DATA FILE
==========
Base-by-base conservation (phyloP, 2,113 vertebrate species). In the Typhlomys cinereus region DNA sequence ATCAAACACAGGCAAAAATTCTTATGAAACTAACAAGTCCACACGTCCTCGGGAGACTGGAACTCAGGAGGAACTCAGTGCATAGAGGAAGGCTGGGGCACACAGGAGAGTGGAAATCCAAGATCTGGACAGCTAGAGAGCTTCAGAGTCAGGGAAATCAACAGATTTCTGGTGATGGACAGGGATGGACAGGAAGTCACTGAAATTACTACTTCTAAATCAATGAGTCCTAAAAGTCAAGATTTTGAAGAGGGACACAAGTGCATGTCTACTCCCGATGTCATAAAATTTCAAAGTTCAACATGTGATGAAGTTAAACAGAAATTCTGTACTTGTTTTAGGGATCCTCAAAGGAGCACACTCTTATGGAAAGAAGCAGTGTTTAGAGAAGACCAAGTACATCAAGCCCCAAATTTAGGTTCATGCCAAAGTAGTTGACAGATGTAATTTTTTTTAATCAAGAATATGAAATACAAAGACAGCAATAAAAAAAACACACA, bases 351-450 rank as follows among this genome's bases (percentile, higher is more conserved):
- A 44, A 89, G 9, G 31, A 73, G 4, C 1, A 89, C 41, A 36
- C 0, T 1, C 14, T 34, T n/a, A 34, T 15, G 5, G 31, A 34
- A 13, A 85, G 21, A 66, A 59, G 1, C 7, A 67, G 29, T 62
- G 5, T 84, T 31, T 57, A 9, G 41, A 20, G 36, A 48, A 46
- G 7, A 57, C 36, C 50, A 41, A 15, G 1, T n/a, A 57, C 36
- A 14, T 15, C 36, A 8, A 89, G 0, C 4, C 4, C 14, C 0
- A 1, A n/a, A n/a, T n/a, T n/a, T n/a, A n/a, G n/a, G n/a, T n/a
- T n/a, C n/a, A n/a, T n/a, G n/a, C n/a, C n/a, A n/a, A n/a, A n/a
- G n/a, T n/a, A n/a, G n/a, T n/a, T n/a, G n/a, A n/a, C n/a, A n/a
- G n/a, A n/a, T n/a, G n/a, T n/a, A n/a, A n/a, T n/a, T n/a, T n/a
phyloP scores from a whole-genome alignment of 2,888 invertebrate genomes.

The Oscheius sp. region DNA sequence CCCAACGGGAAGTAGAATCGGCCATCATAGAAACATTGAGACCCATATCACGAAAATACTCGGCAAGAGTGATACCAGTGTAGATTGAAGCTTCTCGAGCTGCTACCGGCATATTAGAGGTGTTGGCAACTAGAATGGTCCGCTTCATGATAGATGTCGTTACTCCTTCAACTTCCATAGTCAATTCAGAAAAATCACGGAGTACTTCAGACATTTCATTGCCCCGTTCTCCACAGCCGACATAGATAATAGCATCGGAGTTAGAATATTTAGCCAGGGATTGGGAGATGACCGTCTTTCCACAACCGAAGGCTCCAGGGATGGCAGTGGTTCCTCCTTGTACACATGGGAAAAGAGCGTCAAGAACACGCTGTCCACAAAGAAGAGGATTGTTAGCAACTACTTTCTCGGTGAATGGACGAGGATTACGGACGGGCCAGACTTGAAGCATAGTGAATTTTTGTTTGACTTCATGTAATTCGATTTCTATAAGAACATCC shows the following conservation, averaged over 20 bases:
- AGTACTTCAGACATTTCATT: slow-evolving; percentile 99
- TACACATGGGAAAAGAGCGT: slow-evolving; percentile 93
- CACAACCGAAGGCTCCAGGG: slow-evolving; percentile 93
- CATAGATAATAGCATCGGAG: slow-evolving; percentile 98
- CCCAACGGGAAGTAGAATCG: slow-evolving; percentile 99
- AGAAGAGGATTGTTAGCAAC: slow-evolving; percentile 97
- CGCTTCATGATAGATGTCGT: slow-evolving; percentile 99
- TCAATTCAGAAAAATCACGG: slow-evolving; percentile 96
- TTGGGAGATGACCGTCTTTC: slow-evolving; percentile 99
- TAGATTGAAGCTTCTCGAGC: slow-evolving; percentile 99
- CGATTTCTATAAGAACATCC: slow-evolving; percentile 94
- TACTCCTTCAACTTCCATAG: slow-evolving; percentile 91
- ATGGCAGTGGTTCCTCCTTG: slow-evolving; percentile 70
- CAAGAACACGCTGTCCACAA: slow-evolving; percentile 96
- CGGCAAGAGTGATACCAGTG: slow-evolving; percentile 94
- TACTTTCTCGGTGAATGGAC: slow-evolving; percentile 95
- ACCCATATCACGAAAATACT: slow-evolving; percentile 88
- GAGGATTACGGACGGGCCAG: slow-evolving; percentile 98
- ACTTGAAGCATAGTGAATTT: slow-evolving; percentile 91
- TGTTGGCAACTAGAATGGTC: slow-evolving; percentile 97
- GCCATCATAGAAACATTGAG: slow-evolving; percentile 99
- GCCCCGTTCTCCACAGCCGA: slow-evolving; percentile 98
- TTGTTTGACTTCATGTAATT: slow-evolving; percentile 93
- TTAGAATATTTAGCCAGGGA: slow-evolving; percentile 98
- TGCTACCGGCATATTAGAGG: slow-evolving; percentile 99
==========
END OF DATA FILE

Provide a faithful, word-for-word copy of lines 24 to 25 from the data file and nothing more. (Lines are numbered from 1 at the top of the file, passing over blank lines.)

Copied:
- CGATTTCTATAAGAACATCC: slow-evolving; percentile 94
- TACTCCTTCAACTTCCATAG: slow-evolving; percentile 91